The News – Capital Media
The News – Capital Media
  • Powerful Saudi Prince says No Space for Dialogue with Iran

  • The interview, which aired on multiple Saudi TV channels, offered a glimpse into how Mohammed bin Salman views the kingdom's top rival

May 14, 2012, Prince Mohammed bin Salman waits for Gulf Arab leaders ahead of the opening of Gulf Cooperation Council summit, in Riyadh, Saudi Arabia, photo: AP Photo/Hassan Ammar

02 of May 2017 15:45:37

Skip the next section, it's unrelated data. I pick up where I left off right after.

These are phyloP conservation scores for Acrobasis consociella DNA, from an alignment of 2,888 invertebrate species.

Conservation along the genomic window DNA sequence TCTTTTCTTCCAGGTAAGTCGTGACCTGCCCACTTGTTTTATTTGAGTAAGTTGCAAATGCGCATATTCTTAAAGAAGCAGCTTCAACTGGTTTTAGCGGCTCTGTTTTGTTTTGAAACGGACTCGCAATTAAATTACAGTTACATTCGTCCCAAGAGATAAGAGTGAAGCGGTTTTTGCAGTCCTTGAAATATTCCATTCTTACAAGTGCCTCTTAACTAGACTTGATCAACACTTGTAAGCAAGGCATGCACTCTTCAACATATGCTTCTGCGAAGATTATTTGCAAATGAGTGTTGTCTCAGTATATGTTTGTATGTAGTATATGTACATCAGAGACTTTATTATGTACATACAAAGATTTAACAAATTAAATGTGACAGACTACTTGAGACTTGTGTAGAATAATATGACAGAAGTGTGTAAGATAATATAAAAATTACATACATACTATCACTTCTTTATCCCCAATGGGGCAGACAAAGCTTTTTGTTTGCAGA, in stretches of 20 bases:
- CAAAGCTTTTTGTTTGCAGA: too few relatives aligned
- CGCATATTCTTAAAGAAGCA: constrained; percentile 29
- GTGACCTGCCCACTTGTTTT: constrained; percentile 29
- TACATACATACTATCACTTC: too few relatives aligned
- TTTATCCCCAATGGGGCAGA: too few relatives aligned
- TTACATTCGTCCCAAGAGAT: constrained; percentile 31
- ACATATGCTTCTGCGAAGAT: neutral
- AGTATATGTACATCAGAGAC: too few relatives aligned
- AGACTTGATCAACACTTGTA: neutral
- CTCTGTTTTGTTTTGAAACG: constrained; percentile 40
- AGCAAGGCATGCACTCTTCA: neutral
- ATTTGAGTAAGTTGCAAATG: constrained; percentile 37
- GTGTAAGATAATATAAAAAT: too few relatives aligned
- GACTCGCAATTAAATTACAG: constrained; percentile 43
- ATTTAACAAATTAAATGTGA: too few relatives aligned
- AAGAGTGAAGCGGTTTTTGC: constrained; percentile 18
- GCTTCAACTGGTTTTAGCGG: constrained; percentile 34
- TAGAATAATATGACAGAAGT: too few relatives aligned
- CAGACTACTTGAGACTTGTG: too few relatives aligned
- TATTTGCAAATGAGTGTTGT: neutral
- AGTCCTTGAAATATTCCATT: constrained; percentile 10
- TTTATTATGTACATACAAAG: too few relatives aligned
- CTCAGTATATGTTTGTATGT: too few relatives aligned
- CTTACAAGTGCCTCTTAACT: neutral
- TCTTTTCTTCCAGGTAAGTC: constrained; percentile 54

DUBAI, United Arab Emirates – Saudi Arabia's deputy crown prince said Tuesday in a rare and wide-ranging interview that there is no space for dialogue with rival Iran due to its Shiite ambitions "to control the Islamic world."The interview, which aired on multiple Saudi TV channels, offered a glimpse into how Mohammed bin Salman views the kingdom's top rival.The powerful prince, who was appointed by his father, King Salman, in 2015 to become an eventual heir to the throne, is also Saudi Arabia's defense minister, overseeing the war in Yemen against a rebel group aligned with Iran.Framing the tensions in sectarian terms, he said it is Iran's goal "to control the Islamic world" and to spread its Shiite doctrine in preparation for the arrival of a revered imam named Mohammed al-Mahdi. Shiite Muslims believe al-Mahdi, the 12th and last Shiite imam, who disappeared in the 9th century, will one day reappear to bring justice to earth.When asked if he sees a possibility for direct dialogue with Iran, the prince replied: "How can I come to an understanding with someone, or a regime, that has an anchoring belief built on an extremist ideology?""What are the interests between us? How can I come to an understanding with this?" he said.Iran and Saudi Arabia's rivalry has played out in proxy wars across the region. They back opposite sides of the wars in Syria and Yemen, and support political rivals in Lebanon, Bahrain and Iraq. The conflicts have deepened Sunni-Shiite enmity between hard-liners on both sides.Ties between Saudi Arabia and Iran have been strained since Iran's 1979 revolution, with each side competing to be the more powerful force in the Muslim world.Tensions escalated last year. Saudi Arabia's execution of a local Shiite cleric sparked the ransacking of the Saudi Embassy in Iran by protesters. The two countries severed diplomatic and trade ties."We know we are a main target of Iran," said Prince Mohammed. "We are not waiting until there becomes a battle in Saudi Arabia, so we will work so that it becomes a battle for them in Iran and not in Saudi Arabia."


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